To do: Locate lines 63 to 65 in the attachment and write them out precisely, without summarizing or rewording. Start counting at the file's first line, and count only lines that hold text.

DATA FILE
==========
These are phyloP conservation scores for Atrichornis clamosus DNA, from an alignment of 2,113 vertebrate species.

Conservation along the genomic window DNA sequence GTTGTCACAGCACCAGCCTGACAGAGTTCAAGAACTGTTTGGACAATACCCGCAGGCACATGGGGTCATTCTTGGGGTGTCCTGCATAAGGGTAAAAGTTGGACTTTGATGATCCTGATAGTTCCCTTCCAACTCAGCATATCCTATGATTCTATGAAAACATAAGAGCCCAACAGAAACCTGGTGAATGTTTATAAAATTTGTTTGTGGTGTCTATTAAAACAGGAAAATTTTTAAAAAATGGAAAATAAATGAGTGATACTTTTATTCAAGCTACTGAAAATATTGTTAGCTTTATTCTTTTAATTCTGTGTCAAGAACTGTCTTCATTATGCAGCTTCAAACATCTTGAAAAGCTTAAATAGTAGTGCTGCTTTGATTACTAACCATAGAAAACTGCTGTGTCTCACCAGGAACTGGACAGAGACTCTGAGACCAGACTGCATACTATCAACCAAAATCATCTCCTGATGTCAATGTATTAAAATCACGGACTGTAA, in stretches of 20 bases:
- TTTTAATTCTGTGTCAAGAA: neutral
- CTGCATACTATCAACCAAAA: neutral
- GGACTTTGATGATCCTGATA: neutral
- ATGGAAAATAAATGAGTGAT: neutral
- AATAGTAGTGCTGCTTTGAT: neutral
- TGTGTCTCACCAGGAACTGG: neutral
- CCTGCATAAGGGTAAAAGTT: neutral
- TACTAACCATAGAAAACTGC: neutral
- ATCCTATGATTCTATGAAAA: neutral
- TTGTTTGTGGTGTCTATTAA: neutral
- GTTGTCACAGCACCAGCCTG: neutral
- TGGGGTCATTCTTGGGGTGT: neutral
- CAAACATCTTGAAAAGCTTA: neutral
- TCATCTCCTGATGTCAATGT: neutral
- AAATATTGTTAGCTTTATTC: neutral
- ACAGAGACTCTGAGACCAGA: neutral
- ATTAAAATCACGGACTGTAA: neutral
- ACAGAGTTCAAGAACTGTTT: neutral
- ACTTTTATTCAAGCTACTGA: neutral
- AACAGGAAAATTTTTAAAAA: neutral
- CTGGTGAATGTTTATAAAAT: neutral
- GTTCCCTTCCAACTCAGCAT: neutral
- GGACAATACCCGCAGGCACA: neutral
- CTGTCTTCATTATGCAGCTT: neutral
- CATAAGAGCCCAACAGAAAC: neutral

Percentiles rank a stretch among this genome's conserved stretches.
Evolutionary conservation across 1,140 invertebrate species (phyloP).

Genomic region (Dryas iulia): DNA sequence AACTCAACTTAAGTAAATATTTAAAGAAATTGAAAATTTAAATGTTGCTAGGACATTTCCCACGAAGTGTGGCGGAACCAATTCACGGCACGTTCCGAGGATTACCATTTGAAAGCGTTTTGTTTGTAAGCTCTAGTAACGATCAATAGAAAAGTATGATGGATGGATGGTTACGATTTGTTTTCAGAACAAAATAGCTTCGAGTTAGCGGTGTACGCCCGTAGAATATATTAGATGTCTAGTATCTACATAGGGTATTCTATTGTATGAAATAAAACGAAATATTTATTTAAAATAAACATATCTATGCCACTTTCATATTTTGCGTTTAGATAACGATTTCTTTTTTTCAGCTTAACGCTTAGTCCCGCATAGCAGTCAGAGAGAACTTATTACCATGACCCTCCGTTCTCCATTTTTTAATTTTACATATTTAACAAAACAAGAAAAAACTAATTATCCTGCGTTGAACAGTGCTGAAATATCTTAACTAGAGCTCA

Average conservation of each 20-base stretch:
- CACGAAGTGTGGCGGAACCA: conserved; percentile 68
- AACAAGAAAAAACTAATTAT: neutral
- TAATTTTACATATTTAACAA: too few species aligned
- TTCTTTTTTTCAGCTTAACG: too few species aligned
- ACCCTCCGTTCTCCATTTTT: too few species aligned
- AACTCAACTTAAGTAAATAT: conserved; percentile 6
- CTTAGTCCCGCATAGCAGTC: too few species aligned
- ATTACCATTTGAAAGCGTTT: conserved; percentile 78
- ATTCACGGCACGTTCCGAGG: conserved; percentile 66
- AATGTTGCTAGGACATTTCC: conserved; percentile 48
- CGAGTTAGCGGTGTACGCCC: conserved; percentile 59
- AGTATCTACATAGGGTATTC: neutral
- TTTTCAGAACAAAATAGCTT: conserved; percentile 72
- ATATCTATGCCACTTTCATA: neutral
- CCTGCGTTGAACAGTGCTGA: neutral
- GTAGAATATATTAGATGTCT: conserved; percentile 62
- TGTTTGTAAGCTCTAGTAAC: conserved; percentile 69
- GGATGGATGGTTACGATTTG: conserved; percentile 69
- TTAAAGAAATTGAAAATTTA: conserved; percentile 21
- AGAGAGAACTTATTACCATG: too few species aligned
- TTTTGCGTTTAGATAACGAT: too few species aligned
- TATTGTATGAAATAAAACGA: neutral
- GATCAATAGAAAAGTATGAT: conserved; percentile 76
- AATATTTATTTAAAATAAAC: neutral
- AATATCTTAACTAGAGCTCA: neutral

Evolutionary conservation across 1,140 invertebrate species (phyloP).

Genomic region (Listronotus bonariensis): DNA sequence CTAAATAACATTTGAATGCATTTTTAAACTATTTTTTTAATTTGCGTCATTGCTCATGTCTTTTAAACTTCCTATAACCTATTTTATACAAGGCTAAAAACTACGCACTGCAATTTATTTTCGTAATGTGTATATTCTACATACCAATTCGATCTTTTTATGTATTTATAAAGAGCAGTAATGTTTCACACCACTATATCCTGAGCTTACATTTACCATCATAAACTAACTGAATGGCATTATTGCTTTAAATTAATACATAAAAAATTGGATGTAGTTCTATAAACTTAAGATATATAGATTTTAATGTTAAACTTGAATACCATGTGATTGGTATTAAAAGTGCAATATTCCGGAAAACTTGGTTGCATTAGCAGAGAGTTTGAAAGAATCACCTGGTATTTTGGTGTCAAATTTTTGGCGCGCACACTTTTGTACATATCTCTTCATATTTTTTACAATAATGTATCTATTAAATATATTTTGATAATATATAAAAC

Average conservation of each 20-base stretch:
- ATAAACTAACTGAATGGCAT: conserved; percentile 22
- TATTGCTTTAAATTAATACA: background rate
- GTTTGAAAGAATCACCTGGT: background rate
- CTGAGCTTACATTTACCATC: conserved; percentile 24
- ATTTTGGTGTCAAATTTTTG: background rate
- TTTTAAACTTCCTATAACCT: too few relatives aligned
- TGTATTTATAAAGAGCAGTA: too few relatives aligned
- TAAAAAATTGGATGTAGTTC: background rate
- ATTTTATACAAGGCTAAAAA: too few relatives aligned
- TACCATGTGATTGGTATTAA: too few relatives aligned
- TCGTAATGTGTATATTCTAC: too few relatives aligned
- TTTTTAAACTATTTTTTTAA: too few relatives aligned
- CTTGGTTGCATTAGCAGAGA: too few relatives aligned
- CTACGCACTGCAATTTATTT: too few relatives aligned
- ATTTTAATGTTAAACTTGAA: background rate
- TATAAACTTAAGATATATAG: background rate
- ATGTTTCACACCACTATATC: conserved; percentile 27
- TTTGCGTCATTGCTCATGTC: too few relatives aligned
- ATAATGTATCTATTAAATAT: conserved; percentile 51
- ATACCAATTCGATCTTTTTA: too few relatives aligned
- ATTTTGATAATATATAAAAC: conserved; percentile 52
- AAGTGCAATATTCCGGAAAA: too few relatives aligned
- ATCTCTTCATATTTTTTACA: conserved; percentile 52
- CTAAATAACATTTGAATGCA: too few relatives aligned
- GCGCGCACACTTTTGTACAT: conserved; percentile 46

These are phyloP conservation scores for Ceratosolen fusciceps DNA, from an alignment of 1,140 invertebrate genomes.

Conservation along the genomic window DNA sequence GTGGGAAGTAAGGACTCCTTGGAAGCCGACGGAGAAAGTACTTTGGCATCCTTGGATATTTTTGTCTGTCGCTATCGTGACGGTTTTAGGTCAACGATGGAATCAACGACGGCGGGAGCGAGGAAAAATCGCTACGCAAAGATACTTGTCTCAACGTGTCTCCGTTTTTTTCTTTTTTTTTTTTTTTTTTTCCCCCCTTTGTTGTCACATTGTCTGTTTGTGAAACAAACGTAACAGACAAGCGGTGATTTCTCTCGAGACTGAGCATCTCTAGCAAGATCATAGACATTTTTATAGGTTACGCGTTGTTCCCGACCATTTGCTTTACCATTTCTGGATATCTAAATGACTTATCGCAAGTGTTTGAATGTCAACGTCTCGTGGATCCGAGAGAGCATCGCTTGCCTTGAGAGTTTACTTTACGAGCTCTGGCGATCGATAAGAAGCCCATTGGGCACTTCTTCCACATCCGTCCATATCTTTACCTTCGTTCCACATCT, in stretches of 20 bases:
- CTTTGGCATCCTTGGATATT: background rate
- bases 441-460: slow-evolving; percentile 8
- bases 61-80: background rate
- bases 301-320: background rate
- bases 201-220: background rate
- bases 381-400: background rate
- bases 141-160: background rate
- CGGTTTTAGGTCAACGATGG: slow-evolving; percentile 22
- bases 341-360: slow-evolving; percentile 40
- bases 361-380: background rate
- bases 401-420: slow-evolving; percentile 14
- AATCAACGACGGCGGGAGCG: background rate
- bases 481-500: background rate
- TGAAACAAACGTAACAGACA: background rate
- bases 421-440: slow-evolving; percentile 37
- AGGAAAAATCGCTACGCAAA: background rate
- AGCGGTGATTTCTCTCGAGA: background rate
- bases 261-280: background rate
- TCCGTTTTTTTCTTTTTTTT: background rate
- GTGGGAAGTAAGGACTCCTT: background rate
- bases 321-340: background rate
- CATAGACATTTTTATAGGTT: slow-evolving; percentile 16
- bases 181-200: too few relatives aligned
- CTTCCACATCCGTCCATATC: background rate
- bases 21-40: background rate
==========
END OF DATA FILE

- CTGAGCTTACATTTACCATC: conserved; percentile 24
- ATTTTGGTGTCAAATTTTTG: background rate
- TTTTAAACTTCCTATAACCT: too few relatives aligned